Taking the Long View: Mayor Joe Riley and Charleston’s Revitalization

Audio Transcript

Mayor Joe Riley: Well, without the NEA Charleston would be different, and America would be different. We’re a young nation, and so as a-- developing our culture, the American culture, and the American arts component of that culture. It’s been so vitally important that there be a national home for supporting ideas, initiatives, creating opportunity for communities to solicit assistance in initiatives. And in Charleston, whether it’s Spoleto Festival, design grants that we’ve gotten, the support our Symphony Orchestra has gotten, our other arts entities, and certainly we’ve benefited from the Mayors’ Institute of City Design. But without the National Endowment for the Arts, this would be a different city. Without the National Endowment for the Arts, there would be no Spoleto Festival USA, there would be no Mayors’ Institute for City Design. That small federal agency has really changed our country in so many wonderful and positive ways.

If you’re the mayor and you’re representing the people, they elected you, you have a responsibility for them. And so you have the opportunity and responsibility to be shaping your city, that the design of the city, the public realm enhanced everybody’s quality of life in that city. And so with that understanding I knew then that I had this huge responsibility to make sure that every decision that affected the public realm in the city of Charleston, was guided to produce the best possible achievement, the best human scale, the most attractive, the greatest contribution to the quality of the city. I always ask my coworkers here if what we’re working on passes the 50-year test. That is, 50 years from now, will what we’re doing be admired and revered, or is there a chance 50 years from now people will say, “Why in the world did they do that?” Or, “Why didn’t they do this?” So it’s that felt understanding that you have the power and the responsibility to shape the future of the city.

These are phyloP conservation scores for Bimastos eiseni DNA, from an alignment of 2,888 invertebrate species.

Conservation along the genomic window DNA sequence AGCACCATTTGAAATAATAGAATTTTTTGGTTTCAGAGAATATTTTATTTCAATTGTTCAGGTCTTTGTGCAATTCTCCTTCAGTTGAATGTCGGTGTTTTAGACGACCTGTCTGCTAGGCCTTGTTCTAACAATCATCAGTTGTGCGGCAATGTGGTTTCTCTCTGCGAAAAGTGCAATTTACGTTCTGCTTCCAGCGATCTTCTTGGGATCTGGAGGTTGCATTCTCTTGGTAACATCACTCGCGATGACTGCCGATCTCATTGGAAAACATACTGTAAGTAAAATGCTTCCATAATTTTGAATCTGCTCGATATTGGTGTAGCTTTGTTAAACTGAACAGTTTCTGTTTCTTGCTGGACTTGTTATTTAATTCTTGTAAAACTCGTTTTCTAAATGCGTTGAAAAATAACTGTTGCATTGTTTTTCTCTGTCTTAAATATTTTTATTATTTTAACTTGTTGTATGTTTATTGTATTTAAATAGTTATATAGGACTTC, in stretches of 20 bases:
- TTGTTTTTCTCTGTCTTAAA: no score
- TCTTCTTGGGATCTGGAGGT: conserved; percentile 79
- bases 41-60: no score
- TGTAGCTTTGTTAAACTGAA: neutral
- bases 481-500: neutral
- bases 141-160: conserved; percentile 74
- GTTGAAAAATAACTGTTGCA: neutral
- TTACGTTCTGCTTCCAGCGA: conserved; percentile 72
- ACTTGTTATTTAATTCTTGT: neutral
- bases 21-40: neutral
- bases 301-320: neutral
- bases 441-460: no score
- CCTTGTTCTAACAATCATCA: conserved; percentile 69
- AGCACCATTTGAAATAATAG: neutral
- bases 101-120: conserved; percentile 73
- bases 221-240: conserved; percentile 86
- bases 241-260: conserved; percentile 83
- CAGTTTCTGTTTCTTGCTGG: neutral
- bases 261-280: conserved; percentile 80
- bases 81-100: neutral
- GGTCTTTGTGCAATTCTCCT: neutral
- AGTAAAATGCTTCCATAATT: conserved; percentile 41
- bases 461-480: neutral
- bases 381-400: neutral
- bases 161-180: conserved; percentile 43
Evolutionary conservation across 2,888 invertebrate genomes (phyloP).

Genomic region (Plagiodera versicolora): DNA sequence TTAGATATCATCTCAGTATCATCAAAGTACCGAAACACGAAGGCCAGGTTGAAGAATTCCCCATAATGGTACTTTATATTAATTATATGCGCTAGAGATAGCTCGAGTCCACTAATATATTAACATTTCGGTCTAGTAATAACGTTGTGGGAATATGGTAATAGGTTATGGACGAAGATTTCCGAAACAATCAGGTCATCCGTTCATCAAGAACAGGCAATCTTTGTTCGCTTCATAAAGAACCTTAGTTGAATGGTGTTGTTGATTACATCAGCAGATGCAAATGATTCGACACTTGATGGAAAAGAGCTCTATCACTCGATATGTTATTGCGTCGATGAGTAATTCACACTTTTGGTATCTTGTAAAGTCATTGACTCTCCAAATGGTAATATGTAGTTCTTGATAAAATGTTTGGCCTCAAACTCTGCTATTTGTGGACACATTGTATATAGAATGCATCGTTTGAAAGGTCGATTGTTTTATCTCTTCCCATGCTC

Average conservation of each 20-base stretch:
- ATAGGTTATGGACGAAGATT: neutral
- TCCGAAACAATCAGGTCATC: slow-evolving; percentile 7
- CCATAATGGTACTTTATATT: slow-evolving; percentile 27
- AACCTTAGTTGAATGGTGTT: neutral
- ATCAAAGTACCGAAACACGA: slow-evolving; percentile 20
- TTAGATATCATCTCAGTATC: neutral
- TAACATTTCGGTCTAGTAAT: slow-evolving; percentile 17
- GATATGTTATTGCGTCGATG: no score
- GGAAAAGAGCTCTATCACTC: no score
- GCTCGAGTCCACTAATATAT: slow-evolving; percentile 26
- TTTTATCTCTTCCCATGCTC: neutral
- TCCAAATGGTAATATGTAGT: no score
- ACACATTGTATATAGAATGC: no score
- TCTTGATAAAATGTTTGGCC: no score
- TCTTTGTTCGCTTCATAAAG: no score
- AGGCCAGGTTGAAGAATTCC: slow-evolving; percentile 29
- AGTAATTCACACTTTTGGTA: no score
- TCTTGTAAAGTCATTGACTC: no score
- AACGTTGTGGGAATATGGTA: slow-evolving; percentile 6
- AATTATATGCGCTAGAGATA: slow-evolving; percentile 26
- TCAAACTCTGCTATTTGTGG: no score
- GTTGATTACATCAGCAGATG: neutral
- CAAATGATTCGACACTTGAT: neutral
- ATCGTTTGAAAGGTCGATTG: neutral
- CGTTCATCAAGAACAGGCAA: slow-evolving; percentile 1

A city should be for people and cities need to be bustling with people. And it is an ecosystem so it is.. in the design of the buildings, in the uses, to promote that pedestrian activity. And then a city comes back to life.

Without the National Endowment for the Arts, there would be no Mayors’ Institute of City Design. I said the equivalent of, “Mayors are usually smart; they’ve got to get elected, they love their city, to be effective they’ve got to be quick studies.” You know whether it’s a current problem, there’s a crime problem, a drug problem or whatever, or school issues, they quickly become facile. So if they come to an institute where all they have for two and a half days is to think profoundly about their role as being a city’s chief urban designer, then that same quick study capacity they use in other things, that happens.

The Endowment agreed to fund and so we had a small group, and spent a couple of days discussing how we would be organized. Because it wasn’t obvious, we could have had the mayors come with staff, “No, don’t want any staff, the mayor’s got to be by himself.” “Well the mayors and city managers.“ “No, no, to the managers.” “How many?” “Not too many, eight be about right.” So we designed it correctly. And it hasn’t changed at all, it’s the same format, it works perfectly.

If I go to a conference and there’s a meeting, I could spend the whole time just having one mayor after another come up and say, “Joe, let me tell you what we did. We went back and did so-and-so.” They see their city as something that they have a responsibility for, not just in keeping it safe, which is important, or children learning, which is obviously very important. It is they have the responsibility of making it a great place. And it’s really, it’s thrilling. Without exception they’ll say, “Joe, that’s the best meeting I’ve ever gone to. And it’s the most important two and a half days I’ve spent, it changed my life, I wish I’d gone sooner.”